Coxing Teammates & Coaches

Defining the role of the coxswain: Motivation

Despite not being that high on the list of things you’re responsible for doing, helping to motivate your crew is still an important part of your job as a coxswain.

Related: What do coaches look for in a coxswain + Motivation (tag)

I’ve talked a lot about motivation in the past and there’s definitely no shortage of inspiration in the quotes, videos, and recordings I post but if you want something simpler to go off of, here are the two most basic things you can do to motivate your teammates.

Lead by example

Be present because even on days when practice is boring, you can’t be. If you’re motivated by something, whether it’s a personal goal or a team goal, bring that energy to practice and on the water. Your interactions with the rowers, coxswains, and coaches, your engagement during team meetings, etc. are all things that might seem inconsequential but can actually be strong motivating factors for the people around you.

Know what your teammates want

If you’ve asked me any version of the question “what’s a good call to make to motivate my crew”, you’ll know that my first answer is ALWAYS to talk to your teammates. Everybody is driven by different things which means you have to pay attention and get to know the people on your team so you know where their motivation lies. Remember, your job isn’t necessarily to give them motivation, it’s to draw out what’s already there.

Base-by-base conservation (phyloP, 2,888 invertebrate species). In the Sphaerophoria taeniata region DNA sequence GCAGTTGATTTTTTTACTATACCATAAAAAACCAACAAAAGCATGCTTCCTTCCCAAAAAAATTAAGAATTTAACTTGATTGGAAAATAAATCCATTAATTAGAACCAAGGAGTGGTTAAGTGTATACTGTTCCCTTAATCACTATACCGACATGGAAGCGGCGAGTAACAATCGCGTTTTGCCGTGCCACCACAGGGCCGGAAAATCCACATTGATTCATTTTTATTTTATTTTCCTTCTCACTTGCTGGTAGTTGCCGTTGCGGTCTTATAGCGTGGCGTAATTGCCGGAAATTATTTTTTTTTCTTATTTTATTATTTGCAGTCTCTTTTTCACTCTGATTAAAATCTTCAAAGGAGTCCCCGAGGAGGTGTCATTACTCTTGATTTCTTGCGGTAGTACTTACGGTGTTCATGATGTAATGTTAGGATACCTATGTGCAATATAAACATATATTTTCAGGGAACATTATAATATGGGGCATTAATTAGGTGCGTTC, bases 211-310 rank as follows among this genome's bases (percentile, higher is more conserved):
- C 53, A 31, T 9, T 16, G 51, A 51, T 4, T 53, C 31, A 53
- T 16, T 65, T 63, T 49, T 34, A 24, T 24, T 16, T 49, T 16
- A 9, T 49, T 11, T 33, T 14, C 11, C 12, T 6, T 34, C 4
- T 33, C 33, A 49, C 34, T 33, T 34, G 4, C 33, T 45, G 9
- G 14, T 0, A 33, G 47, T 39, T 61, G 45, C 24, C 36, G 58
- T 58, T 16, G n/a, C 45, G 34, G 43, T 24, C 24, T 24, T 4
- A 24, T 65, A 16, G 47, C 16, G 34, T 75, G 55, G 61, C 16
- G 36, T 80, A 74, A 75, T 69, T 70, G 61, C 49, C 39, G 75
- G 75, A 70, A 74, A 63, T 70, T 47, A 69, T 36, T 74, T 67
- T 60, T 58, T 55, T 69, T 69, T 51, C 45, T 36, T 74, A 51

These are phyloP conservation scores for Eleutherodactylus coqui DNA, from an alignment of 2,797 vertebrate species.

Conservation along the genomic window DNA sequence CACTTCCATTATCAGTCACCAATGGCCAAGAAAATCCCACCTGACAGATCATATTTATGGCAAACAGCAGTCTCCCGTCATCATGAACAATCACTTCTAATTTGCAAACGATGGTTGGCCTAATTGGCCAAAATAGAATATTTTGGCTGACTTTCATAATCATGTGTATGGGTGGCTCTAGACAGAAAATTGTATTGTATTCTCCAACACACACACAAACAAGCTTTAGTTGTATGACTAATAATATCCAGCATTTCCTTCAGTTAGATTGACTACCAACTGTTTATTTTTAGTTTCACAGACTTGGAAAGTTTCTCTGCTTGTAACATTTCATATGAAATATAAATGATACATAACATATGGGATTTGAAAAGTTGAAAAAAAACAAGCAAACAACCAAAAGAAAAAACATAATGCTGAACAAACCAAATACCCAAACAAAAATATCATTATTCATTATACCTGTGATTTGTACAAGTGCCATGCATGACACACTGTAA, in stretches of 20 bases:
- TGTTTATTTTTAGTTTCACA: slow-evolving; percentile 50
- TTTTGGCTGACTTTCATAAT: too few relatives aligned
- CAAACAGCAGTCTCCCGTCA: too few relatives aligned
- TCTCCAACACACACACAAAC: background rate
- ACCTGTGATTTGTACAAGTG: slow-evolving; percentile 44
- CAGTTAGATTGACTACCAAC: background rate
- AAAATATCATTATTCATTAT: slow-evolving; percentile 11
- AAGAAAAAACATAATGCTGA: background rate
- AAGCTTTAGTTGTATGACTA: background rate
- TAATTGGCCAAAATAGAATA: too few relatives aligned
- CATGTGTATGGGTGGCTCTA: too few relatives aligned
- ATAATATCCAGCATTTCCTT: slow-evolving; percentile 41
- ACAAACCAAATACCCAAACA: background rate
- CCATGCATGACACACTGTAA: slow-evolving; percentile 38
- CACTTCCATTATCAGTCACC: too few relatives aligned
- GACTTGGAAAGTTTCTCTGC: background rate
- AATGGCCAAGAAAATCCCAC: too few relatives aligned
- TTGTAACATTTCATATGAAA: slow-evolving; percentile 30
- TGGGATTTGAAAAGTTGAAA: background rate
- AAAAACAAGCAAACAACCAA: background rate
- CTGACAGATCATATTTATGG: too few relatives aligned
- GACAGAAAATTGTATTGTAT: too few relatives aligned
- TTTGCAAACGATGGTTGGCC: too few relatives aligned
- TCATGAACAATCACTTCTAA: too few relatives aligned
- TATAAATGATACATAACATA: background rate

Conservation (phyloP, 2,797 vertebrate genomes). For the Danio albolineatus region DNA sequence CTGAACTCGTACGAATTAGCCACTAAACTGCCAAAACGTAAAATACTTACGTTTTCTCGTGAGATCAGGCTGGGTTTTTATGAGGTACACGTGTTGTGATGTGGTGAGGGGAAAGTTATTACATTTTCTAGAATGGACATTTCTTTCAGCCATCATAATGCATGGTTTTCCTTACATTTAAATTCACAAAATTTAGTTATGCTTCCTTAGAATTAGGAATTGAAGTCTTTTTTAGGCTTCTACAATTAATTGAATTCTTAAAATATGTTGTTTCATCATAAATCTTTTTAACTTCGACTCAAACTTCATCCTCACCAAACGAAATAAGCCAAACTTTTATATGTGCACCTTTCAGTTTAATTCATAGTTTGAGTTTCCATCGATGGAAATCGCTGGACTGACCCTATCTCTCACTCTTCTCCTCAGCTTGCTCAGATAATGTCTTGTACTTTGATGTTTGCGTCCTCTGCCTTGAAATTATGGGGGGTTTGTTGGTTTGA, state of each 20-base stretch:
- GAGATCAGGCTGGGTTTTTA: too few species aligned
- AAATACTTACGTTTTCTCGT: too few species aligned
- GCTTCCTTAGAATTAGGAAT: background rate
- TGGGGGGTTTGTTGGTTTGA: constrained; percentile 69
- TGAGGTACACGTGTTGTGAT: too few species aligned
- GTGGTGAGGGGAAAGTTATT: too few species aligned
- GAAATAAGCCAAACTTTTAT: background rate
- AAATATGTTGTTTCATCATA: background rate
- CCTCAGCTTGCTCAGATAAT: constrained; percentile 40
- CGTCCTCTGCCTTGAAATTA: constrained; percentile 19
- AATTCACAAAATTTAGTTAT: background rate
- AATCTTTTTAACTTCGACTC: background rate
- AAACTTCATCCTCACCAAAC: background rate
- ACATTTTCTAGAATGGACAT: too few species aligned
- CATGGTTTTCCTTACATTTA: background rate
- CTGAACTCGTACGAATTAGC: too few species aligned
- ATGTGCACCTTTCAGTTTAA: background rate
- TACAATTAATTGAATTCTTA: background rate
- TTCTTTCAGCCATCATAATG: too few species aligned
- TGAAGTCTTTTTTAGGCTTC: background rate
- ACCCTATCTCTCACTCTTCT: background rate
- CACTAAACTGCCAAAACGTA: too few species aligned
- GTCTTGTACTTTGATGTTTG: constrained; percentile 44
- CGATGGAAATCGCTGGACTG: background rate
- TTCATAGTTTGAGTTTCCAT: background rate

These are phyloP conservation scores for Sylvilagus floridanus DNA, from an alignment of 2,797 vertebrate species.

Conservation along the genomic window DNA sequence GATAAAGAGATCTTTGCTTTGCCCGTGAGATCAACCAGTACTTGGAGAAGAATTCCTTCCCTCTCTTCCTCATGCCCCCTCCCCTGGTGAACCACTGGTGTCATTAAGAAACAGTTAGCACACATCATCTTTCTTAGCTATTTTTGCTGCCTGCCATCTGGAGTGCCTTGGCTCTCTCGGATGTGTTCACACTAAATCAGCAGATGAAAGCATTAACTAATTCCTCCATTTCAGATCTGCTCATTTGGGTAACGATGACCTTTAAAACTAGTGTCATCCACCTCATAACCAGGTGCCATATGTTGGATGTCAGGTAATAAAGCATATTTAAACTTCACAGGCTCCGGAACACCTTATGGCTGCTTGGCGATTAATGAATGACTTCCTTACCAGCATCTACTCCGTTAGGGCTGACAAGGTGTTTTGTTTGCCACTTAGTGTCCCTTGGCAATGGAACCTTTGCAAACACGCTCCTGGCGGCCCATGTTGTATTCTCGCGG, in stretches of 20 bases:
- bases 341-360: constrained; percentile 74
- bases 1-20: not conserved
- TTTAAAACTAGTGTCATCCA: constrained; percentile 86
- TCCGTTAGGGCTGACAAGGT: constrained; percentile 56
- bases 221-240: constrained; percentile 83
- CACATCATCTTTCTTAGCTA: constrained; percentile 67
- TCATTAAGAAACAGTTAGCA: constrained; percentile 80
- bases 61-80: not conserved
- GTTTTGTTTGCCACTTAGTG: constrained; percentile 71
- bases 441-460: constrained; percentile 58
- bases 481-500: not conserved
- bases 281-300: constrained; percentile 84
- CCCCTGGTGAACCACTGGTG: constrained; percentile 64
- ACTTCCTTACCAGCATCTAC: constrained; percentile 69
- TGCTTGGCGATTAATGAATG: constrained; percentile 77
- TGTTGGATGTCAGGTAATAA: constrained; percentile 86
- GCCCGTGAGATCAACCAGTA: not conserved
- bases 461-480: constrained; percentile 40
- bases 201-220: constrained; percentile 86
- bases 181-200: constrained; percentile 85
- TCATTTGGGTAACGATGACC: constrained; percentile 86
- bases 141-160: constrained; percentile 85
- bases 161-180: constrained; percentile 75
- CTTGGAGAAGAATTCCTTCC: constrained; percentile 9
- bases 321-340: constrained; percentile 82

Both of these should be considered “non-negotiable” – you should be doing them every single day without thinking about it and without being asked. Given that most of us are in the midst of winter training and are likely to be stuck inside for at least another six weeks, doing both of these is a good way to start setting yourself apart from the other coxswains.

Image via // @spsbc_17
End of the season calls + motivation

College Coxing Racing Rowing

End of the season calls + motivation

This is an email I sent over the weekend to our varsity coxswain who will be driving the four we’re taking to IRAs this weekend. As I’ve said in the past, being in the launch every day has its perks and while it may be boring at times it can be a useful tool once the end of the season rolls around. I tend to take a lot of notes when we’re out, either in a notebook or on my phone, and it’s nice to be able to pull them out now and get a few ideas for calls or new things to say that we haven’t talked about in awhile. Even though you could take a lot of what I said down below into the boat with you verbatim, there’s really only a few explicitly laid out calls in here. There’s a lot to be inferred though so coming up with calls on your own shouldn’t be hard.